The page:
Adapted from the work of Miguel de Cervantes, this is the story of a hidalgo, fanatic for chivalry novels, who loses his sanity and believing to be a knight named Don Quixote de La Mancha, ... See full summary »
In Spain, in the sixteenth century, an elderly gentleman named Don Quixote has gone mad from reading too many books on chivalry. Proclaiming himself a knight, he sets out with his squire, ... See full summary »
Georg Wilhelm Pabst
Feodor Chaliapin Sr.,
After reading too many novels about knights and heroic stories, Don Quijote and his servant Sancho Panza decide to wander the roads of Spain to protect the weak and to accomplish good deeds... See full summary »
Senor Quexana has read so many books on chivalry that he believes that he is the knight Don Quixote de la Mancha. So Don Quixote sets off on his horse, accompanied by his squire Sancho ... See full summary »
This musical version of Don Quixote is framed by an incident allegedly from the life of its author, Miguel de Cervantes. Don Quixote is the mad, aging nobleman who embarrasses his ... See full summary »
In a small village on the border of Northern Ireland and The Republic of Ireland, the relationship between a short tempered policeman and his rebellious son becomes even more strenuous when the young man falls for a "wrong" girl.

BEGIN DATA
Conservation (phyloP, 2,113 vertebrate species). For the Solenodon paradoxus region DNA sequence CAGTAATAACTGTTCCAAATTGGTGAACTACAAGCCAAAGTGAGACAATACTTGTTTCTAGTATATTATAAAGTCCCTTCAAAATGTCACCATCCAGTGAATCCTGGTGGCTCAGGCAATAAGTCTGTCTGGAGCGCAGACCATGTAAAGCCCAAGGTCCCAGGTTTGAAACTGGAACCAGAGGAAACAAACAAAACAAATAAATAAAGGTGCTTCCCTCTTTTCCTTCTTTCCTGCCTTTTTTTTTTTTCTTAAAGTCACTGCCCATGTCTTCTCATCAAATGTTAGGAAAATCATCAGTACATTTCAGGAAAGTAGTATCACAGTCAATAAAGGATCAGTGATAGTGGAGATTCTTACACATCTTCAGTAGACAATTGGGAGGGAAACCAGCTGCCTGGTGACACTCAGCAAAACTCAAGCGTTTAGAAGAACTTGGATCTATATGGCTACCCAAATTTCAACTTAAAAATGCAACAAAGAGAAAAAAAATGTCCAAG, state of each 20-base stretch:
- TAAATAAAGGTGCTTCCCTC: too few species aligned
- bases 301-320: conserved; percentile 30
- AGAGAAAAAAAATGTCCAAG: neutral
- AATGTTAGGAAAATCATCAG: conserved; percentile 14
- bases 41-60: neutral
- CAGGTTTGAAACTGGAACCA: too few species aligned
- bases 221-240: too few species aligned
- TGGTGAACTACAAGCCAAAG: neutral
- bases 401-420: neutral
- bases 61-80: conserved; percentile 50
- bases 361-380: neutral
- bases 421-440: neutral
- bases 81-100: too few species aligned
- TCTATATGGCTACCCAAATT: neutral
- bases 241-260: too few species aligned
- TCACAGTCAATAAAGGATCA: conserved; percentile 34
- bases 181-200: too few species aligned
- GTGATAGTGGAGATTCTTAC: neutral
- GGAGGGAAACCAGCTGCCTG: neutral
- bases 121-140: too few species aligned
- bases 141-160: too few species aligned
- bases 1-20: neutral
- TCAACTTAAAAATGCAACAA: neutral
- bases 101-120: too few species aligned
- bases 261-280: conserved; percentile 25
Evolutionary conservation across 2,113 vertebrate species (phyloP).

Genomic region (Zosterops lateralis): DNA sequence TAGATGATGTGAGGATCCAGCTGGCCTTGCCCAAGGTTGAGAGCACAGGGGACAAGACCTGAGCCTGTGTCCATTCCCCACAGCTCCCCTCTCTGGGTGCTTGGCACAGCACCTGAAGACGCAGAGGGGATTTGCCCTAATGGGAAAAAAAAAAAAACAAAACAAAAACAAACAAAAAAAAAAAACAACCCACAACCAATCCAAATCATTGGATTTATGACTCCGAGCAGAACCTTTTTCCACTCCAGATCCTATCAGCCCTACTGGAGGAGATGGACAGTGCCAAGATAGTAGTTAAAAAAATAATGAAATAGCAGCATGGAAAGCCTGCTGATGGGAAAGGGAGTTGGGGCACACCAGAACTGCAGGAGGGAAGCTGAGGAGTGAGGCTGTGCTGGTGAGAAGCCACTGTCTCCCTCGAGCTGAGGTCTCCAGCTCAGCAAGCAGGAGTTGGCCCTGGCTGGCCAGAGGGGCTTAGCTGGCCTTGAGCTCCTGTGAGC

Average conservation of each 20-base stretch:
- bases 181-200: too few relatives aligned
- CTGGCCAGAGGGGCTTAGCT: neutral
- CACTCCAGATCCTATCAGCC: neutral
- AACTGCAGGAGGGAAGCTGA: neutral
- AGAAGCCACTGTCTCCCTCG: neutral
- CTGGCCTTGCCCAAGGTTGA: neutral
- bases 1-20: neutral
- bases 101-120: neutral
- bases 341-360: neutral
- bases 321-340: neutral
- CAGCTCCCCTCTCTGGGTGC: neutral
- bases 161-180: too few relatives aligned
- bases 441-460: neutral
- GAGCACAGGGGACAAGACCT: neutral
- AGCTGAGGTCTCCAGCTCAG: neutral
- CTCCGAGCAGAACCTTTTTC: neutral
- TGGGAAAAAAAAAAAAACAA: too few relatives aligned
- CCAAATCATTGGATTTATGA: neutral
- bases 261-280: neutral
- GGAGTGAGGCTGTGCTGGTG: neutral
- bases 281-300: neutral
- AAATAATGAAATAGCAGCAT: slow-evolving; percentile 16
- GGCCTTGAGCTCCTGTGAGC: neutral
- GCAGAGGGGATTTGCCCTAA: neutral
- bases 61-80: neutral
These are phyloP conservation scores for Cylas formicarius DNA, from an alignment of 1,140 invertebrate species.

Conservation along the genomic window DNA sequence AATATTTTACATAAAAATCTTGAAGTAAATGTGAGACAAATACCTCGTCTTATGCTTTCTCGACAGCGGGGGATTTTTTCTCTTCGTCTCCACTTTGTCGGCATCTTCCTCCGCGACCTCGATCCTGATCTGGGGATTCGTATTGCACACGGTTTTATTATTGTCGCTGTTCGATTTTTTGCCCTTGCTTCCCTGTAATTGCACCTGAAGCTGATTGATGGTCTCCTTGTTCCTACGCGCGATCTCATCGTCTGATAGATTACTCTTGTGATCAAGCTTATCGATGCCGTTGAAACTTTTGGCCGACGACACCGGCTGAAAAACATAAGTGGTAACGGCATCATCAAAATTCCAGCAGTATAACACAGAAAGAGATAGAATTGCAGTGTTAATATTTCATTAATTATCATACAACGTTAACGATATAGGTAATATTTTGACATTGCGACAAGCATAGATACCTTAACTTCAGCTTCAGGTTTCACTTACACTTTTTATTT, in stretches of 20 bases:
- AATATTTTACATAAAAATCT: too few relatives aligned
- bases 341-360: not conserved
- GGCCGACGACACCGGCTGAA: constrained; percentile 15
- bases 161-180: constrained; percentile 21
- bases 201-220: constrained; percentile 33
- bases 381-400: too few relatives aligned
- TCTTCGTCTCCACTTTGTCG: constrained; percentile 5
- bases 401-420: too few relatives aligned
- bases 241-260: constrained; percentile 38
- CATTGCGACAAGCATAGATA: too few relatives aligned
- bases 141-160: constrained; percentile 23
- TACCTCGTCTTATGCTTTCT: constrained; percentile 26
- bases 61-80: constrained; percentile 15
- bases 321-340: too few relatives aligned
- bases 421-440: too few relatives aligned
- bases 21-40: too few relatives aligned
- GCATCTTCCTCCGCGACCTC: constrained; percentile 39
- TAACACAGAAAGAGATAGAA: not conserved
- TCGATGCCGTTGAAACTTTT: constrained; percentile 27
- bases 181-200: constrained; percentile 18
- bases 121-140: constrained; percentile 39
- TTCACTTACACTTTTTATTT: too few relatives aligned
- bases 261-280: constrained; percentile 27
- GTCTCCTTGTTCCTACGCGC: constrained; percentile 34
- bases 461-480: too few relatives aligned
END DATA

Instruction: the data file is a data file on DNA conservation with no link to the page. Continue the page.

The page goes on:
Adapted from the work of Miguel de Cervantes, this is the story of a hidalgo, fanatic for chivalry novels, who loses his sanity and believing to be a knight named Don Quixote de La Mancha, decides to go on imaginary adventures along with his friend, the simple farmer Sancho Panza, who becomes his squire. On their journeys, they rescue dames in distress in honorable acts and fight giants among other perils, with Don longing to be with the love of his life, lady Dulcinea, and Sancho waiting to be rewarded with an island where he's about to become a governor. Written by
As of 2007, this has been made available on DVD in Europe (subtitled and/or dubbed into a foreign language), but never in the United States. See more »
[possibly deliberate errors by the filmmakers, who reportedly wanted to make the locale and costumes more colorful] The actual La Mancha is a more arid, monotonous region than the countryside shown in the film. Although it was shot in Spain, Andalusia stood in for La Mancha. See more »
John Lithgow as Don Quixote is probably one of the best matchings that the film industry has ever had (ranks right up there with Jack Nicholson as The Joker). That, the scenery of La Mancha, and keeping things close to "true-to-story" are the only good things of the movie. Bob Hoskins did a decent job as Sancho, but his British accent ruined the effect. Also doing a decent job with her role was Vanessa Williams as Dulcinea, but again they should have found someone with more Castillian looks and accent. The Duke and Duchess wore clothing that did not fit the time to which the story took place. Don Quixote's adventures were well done and the special effects didn't ruin the movie as I had feared, but several well-known adventures, such as a fight with a caged lion, were noticeably missing. This makes me wish the movie was a two-part four-hour mini series. It is worth watching, but as with any story, the book is better.
3 of 5 people found this review helpful.
Was this review helpful to you?